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I recently sent out the last of the goodies to the Prison Photography on the Road (PPOTR) funders. The packages included the PPOTR Mixtape (actually a CD) and I wanted to share its content with the wider world too.

On the road, I went through hundreds of CDs while driving those 12,500 miles, but I kept coming back to a compilation of soul put together – shortly before my departure – by my good friend Brendan Seibel. He used to work at Amoeba Records and in the realm of music, has forgotten more than I will ever know. Thank you Brendan.


Track 1

Lette Mbulu – Kube

Track 2

Jean Wells – Have a Little Mercy

Track 3

Fabulous Denos – Bad Girl

Track 4

Betty James – I’m Not Mixed Up Anymore

No Youtube clip for this one, but some background here and MPS here.

Track 5

Johnny Watson – I Say, I Love You

Track 6

Lee Shot Williams – You’re Welcome to the Club

Track 7

Apagya Show Band – Kwaku Ananse

Track 8

The Psychedelic Aliens – We’re Laughing

Track 9

Horace Andy – Skylarking

Track 10

Jennifer Lara – Consider Me

Track 11

Angela Prince – No Bother With No Fuss

Track 12

Burning Spear – Fire Down Below

Track 13

John Holt – Strange Things

Track 14

Charlotte Dada – Don’t Let Me Down

Track 15

Rosemary – Not Much (Do You Baby)

Track 16

Albert King – Had You Told It Like It Was (I Wouldn’t Be Like It Is)

Track 17

Johnny Knight – Little Ann

No Youtube or MPS for Little Ann, so Knight’s Rock ‘n’ Roll Guitar acts as substitute.

Track 18

Freddy King – Now I’ve Got A Woman

Track 19

Sinner Strong – Don’t Knock It

Track 20

Little Willie John – I’m Shakin’

Track 21

Sam & Bill – I Feel Like Cryin’

Track 22

Marion Black – Who Knows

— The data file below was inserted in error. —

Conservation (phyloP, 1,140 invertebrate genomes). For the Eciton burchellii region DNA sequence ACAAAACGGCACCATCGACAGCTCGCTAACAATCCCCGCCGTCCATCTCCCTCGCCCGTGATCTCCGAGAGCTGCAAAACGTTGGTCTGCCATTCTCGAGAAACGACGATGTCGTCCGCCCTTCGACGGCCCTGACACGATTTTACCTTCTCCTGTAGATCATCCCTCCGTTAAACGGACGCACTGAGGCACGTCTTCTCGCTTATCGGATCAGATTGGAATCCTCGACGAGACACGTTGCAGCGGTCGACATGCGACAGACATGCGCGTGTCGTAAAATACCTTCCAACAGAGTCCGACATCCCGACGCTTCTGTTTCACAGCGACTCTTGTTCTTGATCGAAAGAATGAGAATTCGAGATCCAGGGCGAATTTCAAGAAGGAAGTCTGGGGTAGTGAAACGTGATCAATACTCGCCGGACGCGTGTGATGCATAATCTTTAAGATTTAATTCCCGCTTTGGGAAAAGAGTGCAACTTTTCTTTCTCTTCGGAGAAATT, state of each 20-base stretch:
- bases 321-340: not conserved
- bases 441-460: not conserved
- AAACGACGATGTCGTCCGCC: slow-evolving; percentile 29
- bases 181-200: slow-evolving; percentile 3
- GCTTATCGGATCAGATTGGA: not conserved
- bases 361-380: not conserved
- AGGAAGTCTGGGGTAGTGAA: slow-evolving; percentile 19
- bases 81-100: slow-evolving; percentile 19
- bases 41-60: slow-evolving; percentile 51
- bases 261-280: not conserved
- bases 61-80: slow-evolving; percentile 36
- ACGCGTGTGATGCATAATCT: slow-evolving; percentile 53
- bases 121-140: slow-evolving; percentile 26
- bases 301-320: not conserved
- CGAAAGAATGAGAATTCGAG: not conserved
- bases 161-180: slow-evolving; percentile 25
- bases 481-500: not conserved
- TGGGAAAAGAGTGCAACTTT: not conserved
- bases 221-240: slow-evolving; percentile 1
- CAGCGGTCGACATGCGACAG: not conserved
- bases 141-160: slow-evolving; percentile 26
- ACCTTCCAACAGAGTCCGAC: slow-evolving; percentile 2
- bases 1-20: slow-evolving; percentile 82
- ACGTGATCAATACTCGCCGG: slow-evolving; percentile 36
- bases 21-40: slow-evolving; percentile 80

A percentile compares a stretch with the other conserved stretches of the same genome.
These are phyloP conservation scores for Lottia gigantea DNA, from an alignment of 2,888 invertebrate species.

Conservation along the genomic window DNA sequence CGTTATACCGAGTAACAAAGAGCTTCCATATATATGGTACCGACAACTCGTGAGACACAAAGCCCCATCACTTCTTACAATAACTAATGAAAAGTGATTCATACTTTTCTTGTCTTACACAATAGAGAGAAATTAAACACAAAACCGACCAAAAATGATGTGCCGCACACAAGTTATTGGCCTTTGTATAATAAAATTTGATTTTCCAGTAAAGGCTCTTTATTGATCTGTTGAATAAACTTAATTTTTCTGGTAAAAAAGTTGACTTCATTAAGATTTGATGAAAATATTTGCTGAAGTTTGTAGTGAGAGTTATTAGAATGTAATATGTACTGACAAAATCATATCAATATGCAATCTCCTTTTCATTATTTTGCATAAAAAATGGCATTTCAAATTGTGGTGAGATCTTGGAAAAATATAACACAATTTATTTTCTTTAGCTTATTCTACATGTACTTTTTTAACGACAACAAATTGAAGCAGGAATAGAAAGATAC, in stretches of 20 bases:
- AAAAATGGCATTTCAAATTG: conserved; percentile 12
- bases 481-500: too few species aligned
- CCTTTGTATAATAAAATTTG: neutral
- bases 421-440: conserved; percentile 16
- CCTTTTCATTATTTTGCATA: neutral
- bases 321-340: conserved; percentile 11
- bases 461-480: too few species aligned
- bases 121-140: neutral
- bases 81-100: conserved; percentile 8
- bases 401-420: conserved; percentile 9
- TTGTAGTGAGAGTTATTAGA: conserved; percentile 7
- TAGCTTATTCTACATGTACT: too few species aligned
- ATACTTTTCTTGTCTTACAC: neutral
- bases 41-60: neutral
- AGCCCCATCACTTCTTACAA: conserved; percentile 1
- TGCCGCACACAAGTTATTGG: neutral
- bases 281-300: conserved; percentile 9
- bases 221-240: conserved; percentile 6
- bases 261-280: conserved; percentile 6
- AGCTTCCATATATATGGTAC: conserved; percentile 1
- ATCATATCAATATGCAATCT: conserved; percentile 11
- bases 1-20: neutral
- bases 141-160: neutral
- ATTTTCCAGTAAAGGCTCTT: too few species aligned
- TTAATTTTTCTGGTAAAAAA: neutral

Track 23

Ken Boothe & Stranger Cole – Arte Bella

Track 24

Freddie McGregor – Bobby Bobylon

Track 25

Jerry Jones – There’s a Chance for Me

Track 26

Mahmoud Ahmed – Gizié Dègu Nègèr

Listen here.

Track 27

Oscar Sulley & The Uhuru Dance Band – Bukom Mashie

“If life is art and art is life, an arts center must breathe.”

Brendan Seibel for Vingt profiles FACE French/American Creative Exchange, collective in the depressed northern reaches of Paris, set up by Monte Laster, an immigrant from Texas. The project’s centerpiece is the transcendence of the individual above the proscribed traps of generalization:

“A far-reaching social experiment threading together disparate populations is set to commence. Prisoners will join their wardens, expectant mothers will join school children, rappers will join poets, all in an effort to examine how environmental conditions reflect people’s expression.”

What I like most about FACE isn’t just that it’s community arts, but that prisons are considered as a matter of course part of the community. That’s a refreshing alternative to prevailing attitudes elsewhere which think of prisons as dumping grounds; sites to be ignored, buried, distanced.

You should know by now that I am obsessed with the l’Impossible Photographie exhibition in Paris (here, here, here and here).

There is a paucity of information about the full line-up of photographers in the show, compounded by very few online  images of those we do know about.

Brendan Seibel, the author of this review, and I have been exchanging emails and he has been filling me in.

First of all, many of the photographs from contemporary shooters had faces intentionally covered. This is due to French privacy laws.

There were shots of juvenile detention for which the photographer intentionally obscured faces through shutter drag or by means of scratched glass or the people covering their faces.

Other photographers shooting adults had either empty rooms, shots of people from behind, or the photos were displayed with marking tape covering the faces. Marc Feustel of Eye Curious thought it was funny, or interesting at least- I found it pretty inexcusable, particularly given the subject matter of the exhibition. Impossible Photography indeed.